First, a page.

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ISSN: 2637-4692

Modern Approaches in Dentistry and Oral Health Care

Research Article(ISSN: 2637-4692)

Dental Disease Burden Snacking, and Tooth Brushing Habits and Among 13-17-Year-Olds with Fluorosis Compared to those without Dental Fluorosis in Kajiado Kenya

Volume 2 - Issue 2

Gladys N Opinya1* and Mavindu Mildred Ndoti2

  • Author Information Open or Close
    • 1Professor of Paediatric Dentistry, Department of Paediatric Dentistry & Orthodontics, School of Dental Sciences, College of Health Sciences, University of Nairobi, Kenya
    • 2Department of Paediatric Dentistry & Orthodontics, School of Dental Sciences, College of Health Sciences, University of Nairobi, Kenya

    *Corresponding author: Gladys Opinya, Department of Paediatric Dentistry & Orthodontics, School of Dental Sciences, College of Health Sciences, University of Nairobi

Received: April 13, 2018;   Published: May 08, 2018

DOI: 10.32474/MADOHC.2018.02.000134

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The dental disease burden of periodontitis, gingivitis caries, and fluorosis has to be assessed objectively with patients’ understanding and therefore rationalise planning for oral health resources, utilization, and personnel distribution to tackle the disease burden. The study sought to assess the prevalence of dental fluorosis and the snacking and brushing habits to determine the dental disease burden, among 13-17- year- olds who were affected by dental fluorosis in comparison with those who were not affected with dental fluorosis in Kajiado North District of Kenya. The study cross-section and it compared dental disease burden among two age-matched population groups one with varying degrees of dental fluorosis and the second group without dental fluorosis teeth in primary school children aged between 13-15 years of age. Nine primary schools were randomly selected in Kajiado North County which had been purposively selected. The instruments of examination were a questionnaire on child’s biodata. Disease burden was determined through a clinical examination for each child under natural light. Plaque and gingival scores, dental caries the decayed, missing, filled teeth (DMFT) were, and dental fluorosis was assessed using the Thylstrup Fejerskov index (TFI).

The study involved 248 children, who were matched for age and gender aged between 13-17 years with a mean age of 14.75±1.45 years. A total of 3472 teeth were examined, and prevalence of dental fluorosis in 3472 teeth of 124 children who were matched for age and gender with 124 without dental fluorosis was 3,375 (97.2 %) of the teeth surfaces. The prevalence dental fluorosis in 1680 maxillary teeth was (96.9%) while mandibular teeth surface it affected 1690 (97.5%) teeth. The differences were significant with a Chi-square test = 85.67 d.f=12, p= 0.001at 95%CL. The mean plaque score of 0.98±0.61 in children with dental fluorosis was lower compared with the mean plaque of 1.24±0.69 for children without fluorosis. The difference significant with a Pearson Chi square=72.540 d.f=12 p=0.002 at 95%CL. The children with fluorosis who brushed once after breakfast had the lowest plaque scores of 0.85±0.5 compared to those without dental fluorosis and the difference were statistically significant [one-way ANOVA F=- 2.97, p=0.003 at 95%CL. The gingival index for that ith fluorosis was 0.46±0.55 and individuals without fluorosis the gingival index was 0.48±0.53, and the difference was insignificant. However, the prevalence of gingivitis in girls was 139(93%) while the boys had a prevalence of 77(79%). The difference was statistically significant difference, Pearson Chi-square test=75.34, d.f=12, p=0.001 at 95% CL. Periodontitis was found in 3(1.2%) participants of those with dental fluorosis none of those with dental fluorosis were affected by periodontitis.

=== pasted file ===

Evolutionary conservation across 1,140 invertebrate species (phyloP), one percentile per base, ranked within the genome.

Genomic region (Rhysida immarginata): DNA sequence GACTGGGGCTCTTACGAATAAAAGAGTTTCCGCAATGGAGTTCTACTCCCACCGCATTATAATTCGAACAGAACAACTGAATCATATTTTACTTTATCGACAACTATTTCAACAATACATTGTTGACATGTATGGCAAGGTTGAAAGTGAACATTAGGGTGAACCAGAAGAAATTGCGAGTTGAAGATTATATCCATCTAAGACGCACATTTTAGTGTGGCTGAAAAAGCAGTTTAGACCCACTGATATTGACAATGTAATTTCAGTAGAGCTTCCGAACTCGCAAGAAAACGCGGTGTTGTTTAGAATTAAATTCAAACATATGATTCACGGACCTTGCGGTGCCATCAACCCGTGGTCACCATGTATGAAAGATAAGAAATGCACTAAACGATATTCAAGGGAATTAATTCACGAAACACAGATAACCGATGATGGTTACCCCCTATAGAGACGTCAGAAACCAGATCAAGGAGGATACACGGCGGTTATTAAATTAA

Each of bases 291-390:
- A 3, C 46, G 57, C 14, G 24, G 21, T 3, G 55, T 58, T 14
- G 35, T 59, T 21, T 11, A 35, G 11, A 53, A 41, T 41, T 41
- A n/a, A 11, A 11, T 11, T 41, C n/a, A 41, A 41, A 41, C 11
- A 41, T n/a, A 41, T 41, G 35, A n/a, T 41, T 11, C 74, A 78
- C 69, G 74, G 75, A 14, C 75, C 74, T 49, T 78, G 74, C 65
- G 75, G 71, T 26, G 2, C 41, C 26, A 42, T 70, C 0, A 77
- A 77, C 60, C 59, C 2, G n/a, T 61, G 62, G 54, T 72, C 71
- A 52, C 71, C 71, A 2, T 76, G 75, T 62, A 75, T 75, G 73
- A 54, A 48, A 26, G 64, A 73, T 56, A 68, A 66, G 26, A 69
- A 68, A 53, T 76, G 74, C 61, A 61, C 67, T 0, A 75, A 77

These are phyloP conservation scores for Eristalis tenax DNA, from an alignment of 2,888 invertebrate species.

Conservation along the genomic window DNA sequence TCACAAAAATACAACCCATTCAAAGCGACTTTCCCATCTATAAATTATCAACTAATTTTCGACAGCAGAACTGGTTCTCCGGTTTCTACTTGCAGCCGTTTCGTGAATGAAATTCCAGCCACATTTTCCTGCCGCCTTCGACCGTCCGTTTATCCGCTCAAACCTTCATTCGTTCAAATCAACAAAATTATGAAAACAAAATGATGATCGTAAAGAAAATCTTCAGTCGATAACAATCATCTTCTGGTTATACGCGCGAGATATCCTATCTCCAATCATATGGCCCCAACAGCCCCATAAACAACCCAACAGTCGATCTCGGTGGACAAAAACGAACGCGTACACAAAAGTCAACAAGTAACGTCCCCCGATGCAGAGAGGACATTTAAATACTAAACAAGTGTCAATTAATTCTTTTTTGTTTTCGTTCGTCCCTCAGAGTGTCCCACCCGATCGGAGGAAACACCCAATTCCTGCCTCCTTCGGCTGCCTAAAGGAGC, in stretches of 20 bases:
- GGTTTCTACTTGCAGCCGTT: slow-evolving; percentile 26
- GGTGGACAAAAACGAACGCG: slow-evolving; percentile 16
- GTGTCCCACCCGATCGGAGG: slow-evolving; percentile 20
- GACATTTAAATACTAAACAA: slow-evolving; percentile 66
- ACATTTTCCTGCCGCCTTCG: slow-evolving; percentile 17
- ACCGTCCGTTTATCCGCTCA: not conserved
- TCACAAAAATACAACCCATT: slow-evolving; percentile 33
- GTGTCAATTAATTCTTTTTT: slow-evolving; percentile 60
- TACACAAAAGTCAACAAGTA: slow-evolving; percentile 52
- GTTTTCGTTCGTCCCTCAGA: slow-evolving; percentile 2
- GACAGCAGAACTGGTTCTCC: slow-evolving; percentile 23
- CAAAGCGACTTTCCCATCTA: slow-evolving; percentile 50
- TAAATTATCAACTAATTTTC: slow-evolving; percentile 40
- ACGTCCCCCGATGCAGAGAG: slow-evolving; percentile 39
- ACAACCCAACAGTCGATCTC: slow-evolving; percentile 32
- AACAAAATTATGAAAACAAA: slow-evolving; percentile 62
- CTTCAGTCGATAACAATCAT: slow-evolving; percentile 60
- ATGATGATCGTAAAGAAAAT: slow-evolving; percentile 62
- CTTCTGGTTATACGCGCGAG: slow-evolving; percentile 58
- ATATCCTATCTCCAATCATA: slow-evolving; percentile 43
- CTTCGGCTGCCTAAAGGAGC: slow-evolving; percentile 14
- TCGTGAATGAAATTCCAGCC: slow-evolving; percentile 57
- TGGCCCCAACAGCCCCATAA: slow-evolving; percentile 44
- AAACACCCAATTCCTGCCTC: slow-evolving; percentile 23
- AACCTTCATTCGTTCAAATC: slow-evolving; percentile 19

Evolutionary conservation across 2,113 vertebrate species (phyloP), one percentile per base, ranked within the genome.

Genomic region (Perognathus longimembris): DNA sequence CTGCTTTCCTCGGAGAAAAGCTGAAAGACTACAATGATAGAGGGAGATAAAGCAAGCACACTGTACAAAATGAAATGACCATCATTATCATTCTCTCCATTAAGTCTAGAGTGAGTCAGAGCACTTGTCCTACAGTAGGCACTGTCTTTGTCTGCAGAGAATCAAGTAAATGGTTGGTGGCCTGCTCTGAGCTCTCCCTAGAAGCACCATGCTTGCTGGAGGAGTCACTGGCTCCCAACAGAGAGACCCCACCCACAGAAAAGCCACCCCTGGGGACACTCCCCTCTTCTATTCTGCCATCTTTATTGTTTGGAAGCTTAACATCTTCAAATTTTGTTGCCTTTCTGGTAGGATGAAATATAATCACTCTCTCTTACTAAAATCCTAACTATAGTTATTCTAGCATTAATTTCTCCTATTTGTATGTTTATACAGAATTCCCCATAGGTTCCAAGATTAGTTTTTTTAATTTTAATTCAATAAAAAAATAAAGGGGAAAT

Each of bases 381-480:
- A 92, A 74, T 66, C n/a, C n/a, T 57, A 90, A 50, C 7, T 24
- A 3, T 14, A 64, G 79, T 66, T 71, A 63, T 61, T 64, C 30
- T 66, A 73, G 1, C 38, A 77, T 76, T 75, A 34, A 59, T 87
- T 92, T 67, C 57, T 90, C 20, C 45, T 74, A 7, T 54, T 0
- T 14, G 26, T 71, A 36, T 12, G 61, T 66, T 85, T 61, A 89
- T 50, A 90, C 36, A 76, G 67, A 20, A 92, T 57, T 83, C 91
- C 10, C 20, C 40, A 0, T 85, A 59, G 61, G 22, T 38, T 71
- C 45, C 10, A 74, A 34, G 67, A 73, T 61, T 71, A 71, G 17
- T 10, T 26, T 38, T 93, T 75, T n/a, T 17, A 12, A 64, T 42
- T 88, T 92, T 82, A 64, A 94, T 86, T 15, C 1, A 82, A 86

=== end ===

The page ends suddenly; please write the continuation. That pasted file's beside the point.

The caries experience for the 248 children was at a low mean DMFT of 0.45±1.15. The individuals with dental fluorosis had a mean DMFT of 0.54±1.24 while those without dental fluorosis had a mean DMFT was 0.36±1.04, and the difference in the mean DMFT with a t-test was insignificant. In general children with dental fluorosis, who consumed sugary snacks had higher mean DMFTs when compared with children without dental fluorosis who consumed sugary snacks. Although there was a higher disease burden in individuals with dental fluorosis when compared with those without dental fluorosis, the difference was insignificant with a paired t-test, where t=1.291, d.f=3, p=0.287 at 95%CL. In conclusion, the individuals who had varying severities of dental fluorosis with frequent snacking had higher DMFT. Also the disease burden was higher in children with dental fluorosis.

Keywords: Fluorosed Teeth; Disease Burden; Snacking; Adolescents

Abbrevations: DMFT: Decayed Missing, Filled Teeth; TFI: Thylstrup Fejerskov index; WHO: World Health Organization; TFI: Thylstrup and Fejerskov index

Abstract| Introduction| Materials and Methods| Results| Discussion| Conclusion| References|